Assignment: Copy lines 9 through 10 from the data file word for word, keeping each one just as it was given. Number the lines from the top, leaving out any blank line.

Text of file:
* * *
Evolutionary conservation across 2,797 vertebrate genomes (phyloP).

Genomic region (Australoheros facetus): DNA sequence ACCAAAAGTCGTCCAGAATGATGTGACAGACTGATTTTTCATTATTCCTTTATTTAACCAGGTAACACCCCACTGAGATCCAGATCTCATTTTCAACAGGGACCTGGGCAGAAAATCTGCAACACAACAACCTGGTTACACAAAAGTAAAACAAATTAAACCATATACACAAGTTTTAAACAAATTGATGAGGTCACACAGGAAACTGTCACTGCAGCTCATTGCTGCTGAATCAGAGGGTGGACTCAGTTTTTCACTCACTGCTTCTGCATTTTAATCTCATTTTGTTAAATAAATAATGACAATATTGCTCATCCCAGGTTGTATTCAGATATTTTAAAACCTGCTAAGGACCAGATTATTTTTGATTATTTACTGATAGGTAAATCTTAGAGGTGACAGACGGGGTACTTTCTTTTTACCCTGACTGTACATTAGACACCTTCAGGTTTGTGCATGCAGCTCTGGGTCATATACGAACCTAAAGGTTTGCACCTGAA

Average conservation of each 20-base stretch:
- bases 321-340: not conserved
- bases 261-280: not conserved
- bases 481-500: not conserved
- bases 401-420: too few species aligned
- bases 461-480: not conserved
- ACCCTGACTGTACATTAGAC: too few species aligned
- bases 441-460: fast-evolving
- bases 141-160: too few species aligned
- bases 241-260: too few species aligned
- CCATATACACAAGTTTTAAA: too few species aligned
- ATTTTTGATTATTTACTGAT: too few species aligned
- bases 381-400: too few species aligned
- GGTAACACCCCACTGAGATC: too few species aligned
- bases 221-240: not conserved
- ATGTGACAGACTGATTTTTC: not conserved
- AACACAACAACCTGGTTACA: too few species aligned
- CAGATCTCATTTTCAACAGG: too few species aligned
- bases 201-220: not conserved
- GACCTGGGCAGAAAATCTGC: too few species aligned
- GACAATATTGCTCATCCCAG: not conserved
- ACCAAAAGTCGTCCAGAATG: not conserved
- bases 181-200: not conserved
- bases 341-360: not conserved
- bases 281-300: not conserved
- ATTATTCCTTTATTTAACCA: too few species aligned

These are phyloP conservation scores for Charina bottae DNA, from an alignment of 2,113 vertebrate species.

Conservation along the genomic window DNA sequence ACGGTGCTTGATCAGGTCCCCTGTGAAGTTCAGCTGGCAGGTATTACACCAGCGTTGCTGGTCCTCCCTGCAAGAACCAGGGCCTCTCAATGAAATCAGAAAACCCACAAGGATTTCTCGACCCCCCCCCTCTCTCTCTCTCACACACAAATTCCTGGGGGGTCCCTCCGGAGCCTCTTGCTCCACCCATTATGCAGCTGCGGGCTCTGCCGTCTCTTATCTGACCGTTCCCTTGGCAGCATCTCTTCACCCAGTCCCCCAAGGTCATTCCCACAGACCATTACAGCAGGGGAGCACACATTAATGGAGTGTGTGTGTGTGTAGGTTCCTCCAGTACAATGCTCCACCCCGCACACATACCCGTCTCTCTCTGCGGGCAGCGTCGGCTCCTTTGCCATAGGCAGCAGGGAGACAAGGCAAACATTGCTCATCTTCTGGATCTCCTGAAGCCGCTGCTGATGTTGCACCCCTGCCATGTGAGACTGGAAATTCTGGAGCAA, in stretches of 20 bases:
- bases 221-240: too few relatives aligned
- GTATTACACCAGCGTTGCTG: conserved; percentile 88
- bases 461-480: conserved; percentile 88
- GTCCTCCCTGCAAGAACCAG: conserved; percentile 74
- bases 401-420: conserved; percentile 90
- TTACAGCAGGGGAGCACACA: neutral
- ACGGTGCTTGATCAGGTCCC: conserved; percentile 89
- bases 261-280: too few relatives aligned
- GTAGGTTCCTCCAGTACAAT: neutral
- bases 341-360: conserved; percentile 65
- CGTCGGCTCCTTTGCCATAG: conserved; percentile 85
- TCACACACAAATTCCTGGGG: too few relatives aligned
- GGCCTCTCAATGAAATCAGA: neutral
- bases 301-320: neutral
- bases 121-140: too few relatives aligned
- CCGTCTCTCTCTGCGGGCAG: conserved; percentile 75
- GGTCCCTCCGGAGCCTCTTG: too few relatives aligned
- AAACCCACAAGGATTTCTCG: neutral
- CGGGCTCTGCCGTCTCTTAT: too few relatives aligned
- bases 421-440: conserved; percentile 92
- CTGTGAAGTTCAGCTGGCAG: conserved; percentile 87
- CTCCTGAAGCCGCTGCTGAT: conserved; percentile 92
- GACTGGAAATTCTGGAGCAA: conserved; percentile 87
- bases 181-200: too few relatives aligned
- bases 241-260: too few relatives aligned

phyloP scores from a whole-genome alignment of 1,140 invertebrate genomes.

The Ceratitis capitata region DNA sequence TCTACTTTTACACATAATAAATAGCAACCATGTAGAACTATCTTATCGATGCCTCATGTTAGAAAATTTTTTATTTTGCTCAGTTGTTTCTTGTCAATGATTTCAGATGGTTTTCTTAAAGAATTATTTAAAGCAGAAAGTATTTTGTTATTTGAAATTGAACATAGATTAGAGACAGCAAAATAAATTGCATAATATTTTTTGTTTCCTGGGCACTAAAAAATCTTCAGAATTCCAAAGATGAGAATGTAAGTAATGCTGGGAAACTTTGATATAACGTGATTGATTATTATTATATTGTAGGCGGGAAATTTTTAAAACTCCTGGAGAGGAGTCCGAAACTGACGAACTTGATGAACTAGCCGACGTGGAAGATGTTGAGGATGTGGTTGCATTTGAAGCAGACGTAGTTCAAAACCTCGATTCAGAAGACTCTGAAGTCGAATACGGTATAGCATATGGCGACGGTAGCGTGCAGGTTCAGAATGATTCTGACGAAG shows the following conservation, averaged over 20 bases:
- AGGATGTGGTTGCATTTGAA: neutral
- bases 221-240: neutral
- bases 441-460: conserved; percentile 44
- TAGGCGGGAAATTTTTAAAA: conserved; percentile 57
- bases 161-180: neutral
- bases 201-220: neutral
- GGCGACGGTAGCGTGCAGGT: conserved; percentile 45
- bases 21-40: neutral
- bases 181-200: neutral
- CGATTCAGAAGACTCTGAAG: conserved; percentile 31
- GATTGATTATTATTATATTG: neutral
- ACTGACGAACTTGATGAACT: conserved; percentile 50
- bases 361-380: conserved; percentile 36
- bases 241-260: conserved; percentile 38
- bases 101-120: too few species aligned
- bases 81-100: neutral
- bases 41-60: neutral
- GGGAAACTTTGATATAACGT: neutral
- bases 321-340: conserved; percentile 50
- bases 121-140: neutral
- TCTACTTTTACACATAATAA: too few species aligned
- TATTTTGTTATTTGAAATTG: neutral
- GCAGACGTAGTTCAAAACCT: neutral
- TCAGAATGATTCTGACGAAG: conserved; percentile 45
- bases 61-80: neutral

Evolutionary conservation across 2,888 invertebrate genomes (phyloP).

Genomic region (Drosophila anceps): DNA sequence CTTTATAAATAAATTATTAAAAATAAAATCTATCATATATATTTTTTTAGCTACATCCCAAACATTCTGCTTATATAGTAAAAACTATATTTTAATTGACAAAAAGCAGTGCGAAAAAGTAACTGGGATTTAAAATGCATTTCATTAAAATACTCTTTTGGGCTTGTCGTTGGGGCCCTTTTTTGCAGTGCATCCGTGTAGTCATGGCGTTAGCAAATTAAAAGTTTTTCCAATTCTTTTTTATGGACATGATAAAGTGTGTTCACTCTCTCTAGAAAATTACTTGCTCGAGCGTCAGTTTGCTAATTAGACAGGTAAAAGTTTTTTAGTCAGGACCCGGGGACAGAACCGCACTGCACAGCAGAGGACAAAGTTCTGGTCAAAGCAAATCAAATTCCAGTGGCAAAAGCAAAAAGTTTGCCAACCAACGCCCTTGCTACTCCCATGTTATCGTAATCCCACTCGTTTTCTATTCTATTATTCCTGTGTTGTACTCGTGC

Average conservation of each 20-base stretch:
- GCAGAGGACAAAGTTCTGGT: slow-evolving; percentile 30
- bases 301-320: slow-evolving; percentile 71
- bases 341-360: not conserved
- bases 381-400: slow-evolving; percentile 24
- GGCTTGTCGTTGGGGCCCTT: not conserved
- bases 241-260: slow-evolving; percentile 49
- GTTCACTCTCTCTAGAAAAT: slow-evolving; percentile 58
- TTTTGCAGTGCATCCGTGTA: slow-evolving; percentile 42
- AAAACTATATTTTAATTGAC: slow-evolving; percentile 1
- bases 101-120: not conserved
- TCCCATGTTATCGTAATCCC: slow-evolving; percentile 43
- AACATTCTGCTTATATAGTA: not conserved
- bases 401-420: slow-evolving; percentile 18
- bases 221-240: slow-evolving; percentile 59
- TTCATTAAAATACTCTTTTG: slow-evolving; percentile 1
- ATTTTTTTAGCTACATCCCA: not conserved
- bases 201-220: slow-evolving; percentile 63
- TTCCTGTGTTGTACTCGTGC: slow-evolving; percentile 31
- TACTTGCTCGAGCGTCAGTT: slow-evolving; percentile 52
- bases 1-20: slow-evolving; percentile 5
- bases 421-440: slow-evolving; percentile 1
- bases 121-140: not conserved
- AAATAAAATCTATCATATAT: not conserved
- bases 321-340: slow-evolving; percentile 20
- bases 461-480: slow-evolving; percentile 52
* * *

- ACCCTGACTGTACATTAGAC: too few species aligned
- bases 441-460: fast-evolving